Dean Harman, widely known by his social media name @aerophotographs is a Turnaround Coordinator (TCO) at London Gatwick Airport. He works for a ground handling company that provides this service to easyJet. As a TCO – sometimes known as a dispatcher – it’s Dean’s responsibility to supervise everything that happens to an aircraft while it’s on the ground, overseeing the safety of the aircraft and everyone working around it.
Dean takes us inside his fascinating job, and gives us a glimpse of life in his TCO shoes.
When did you know aviation was for you?
For as long as I can remember! My father works for British Airways and ever since I was young we took advantage of his staff travel perks to go on family holidays. I was lucky enough to travel all over the world, and even got to fly business class from time to time. I had a taste for how incredible life In the air was, and the adventures it could lead to.
What was your route into aviation?
Prior to working in aviation I was a Police officer. After some time, I felt the aviation environment was better suited to me personally. I already had a social media presence due to sharing my aviation photography hobby, and a follower who was a Turnaround Coordinator (know as a TCO) encouraged me to apply!
When did you become a TCO?
I have been a TCO for three years, now approaching my third summer!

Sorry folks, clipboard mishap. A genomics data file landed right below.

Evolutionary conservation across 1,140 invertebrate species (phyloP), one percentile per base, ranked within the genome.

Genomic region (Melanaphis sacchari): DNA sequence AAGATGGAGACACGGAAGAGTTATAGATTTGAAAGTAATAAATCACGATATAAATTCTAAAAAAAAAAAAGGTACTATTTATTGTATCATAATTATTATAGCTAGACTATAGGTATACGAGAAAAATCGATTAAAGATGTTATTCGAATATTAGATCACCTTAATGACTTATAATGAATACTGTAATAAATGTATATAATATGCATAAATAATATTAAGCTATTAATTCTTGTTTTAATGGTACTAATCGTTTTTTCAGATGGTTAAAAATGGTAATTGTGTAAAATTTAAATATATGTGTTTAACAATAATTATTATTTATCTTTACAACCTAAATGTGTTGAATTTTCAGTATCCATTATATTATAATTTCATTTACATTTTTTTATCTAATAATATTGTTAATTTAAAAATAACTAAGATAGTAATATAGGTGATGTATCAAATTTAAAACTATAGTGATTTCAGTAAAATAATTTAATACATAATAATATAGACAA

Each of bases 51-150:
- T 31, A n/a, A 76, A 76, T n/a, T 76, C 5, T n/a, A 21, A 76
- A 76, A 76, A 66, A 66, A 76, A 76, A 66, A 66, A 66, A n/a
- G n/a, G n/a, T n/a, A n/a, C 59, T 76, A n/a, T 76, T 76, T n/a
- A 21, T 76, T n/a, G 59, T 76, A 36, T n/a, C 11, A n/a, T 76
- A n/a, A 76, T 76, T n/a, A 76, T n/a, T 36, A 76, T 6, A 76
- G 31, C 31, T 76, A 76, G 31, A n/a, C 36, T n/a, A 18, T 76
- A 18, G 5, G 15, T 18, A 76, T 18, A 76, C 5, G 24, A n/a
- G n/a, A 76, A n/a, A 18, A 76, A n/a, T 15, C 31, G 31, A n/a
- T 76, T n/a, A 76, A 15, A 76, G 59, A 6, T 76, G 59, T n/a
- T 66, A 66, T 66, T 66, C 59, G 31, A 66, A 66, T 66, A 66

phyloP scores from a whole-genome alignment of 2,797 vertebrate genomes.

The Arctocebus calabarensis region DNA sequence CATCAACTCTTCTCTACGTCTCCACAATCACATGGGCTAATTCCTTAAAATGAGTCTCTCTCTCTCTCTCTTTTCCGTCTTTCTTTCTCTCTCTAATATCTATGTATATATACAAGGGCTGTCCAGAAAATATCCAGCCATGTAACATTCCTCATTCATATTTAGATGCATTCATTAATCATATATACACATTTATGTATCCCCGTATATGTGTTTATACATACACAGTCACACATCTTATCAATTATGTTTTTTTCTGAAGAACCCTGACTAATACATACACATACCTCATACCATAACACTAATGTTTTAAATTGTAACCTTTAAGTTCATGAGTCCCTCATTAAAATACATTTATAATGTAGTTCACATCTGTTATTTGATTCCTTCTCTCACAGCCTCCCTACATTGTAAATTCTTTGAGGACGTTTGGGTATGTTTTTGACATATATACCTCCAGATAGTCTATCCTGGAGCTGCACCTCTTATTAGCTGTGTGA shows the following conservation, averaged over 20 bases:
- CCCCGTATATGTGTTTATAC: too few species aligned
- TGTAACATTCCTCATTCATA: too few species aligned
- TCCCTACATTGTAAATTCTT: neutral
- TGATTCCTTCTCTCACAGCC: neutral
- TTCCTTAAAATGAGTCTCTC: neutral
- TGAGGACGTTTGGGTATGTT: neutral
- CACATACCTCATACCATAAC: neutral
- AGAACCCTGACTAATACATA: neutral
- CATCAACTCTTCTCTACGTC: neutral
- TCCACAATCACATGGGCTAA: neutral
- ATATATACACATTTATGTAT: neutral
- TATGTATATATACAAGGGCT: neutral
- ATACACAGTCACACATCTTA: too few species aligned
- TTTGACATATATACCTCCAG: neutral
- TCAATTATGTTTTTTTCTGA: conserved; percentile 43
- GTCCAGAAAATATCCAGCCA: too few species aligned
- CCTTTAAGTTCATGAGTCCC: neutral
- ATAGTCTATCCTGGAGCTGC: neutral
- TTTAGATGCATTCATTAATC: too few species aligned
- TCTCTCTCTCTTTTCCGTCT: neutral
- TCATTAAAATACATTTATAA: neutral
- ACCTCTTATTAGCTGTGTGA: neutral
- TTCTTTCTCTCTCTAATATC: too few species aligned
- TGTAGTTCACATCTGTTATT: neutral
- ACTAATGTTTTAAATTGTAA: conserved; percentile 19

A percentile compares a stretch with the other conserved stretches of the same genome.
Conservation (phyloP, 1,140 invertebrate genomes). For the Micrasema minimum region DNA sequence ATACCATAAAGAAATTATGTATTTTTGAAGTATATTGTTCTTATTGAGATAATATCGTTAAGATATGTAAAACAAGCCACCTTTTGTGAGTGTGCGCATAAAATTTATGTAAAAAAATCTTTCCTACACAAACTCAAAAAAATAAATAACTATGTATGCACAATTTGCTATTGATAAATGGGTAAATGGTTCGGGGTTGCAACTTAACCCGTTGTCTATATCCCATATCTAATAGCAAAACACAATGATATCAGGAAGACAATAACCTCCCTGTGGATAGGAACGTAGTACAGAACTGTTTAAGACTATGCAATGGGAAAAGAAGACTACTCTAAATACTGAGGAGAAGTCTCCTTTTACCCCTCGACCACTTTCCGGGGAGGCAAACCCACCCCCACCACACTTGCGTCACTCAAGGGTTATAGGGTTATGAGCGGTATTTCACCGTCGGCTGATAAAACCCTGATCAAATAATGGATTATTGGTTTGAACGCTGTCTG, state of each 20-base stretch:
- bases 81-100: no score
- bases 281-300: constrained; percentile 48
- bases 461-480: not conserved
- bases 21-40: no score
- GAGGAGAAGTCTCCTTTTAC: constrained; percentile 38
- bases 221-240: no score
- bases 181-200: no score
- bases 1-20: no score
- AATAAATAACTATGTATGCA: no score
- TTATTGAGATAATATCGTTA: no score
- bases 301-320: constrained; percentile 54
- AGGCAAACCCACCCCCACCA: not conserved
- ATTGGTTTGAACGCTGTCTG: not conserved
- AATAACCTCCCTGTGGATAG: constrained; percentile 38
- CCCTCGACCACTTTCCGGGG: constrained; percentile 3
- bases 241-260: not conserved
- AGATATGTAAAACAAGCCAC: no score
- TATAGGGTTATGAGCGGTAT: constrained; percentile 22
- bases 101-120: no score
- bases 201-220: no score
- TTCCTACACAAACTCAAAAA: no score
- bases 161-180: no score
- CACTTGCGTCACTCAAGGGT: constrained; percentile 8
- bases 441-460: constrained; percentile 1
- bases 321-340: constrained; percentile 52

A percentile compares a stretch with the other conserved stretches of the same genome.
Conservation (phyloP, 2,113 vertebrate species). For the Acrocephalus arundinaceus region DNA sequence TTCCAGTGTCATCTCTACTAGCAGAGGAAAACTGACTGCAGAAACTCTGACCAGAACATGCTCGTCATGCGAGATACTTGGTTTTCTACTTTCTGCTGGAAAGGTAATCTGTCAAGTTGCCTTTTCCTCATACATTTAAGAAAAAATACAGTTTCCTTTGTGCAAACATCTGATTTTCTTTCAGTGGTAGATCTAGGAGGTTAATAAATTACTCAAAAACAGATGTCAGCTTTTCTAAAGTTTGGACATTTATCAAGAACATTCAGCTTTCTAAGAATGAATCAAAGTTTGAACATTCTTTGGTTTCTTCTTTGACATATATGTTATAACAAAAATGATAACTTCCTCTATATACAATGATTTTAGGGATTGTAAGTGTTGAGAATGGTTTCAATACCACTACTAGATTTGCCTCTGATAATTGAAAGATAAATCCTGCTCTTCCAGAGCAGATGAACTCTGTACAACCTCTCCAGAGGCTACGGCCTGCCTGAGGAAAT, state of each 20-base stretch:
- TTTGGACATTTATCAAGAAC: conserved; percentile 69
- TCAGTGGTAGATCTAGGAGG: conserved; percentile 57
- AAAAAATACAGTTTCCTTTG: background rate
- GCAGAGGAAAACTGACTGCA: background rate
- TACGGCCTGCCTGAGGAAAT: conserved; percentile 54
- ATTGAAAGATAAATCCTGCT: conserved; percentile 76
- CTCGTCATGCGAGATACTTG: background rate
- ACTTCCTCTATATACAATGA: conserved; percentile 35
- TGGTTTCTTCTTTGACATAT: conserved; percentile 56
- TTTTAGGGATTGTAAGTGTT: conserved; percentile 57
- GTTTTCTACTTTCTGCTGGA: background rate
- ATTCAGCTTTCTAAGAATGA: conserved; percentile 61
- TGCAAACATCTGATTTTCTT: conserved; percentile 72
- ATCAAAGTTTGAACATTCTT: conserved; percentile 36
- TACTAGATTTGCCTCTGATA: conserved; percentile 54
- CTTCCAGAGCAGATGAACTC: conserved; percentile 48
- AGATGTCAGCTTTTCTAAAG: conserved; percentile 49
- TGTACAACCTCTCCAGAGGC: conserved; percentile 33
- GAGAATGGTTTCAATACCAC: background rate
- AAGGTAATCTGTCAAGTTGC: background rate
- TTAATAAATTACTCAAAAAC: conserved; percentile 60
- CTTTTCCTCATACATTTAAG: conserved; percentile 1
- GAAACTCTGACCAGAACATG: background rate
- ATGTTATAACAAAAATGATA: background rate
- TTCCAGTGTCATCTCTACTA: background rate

What was the most challenging part of becoming a TCO?
It depends what, as an individual, you find hard. Maths isn’t my strong point, and as a TCO you have to work with weight and balance of an aircraft. I nailed that pretty quickly but it took a bit more effort at the start. For some people dealing with the public can sometimes be challenging, but that was the easy part for me having dealt with the public day in, day out while in the police force.
Take us through a day working in your shoes?
I arrive at the crew room, collect my radio, PDA (a tablet which you are assigned your flights on) and a vehicle if required. I then head out onto the airfield.
During an aircraft arrival I attach the jetty (airbridge) to the aircraft, open the aeroplane door, and liaise with the airline’s cabin manager to ensure safe disembarkation of passengers. I oversee the entire disembarking process which includes passengers, baggage and cargo.
When an aircraft lands and parks on stand (where passengers exit and enter the airport terminal), the time between that aircraft unloading and getting ready for its next flight is called the turnaround.
On a turnaround I will complete the disembarkation, collect all the paperwork.
As the crew prepare for the next flight, I provide the crew and loading team with the crew manifest, and loading instruction. I then complete a loadsheet for the flight crew to tell them the expected baggage and passenger figures and where in the aircraft’s cargo hold I anticipate loading the bags. I liaise with the gate staff, cabin crew and loading team to begin boarding and loading. Once any tagged bags, and items like buggies and wheel chairs have been collected from passengers at the gate, I sign a hold check form, sign off the loading instruction form to confirm where and how many bags have been loaded.
I make the cabin crew aware of any missing or standby passengers. Additional baggage and passenger changes are then given to the pilots as “last minute changes”. As the TCO I then give the pilots the weight we have gained or lost, and sign the load sheet. The weight change is calculated for performance purposes by the pilots. They record the change and sign the loadsheet with me.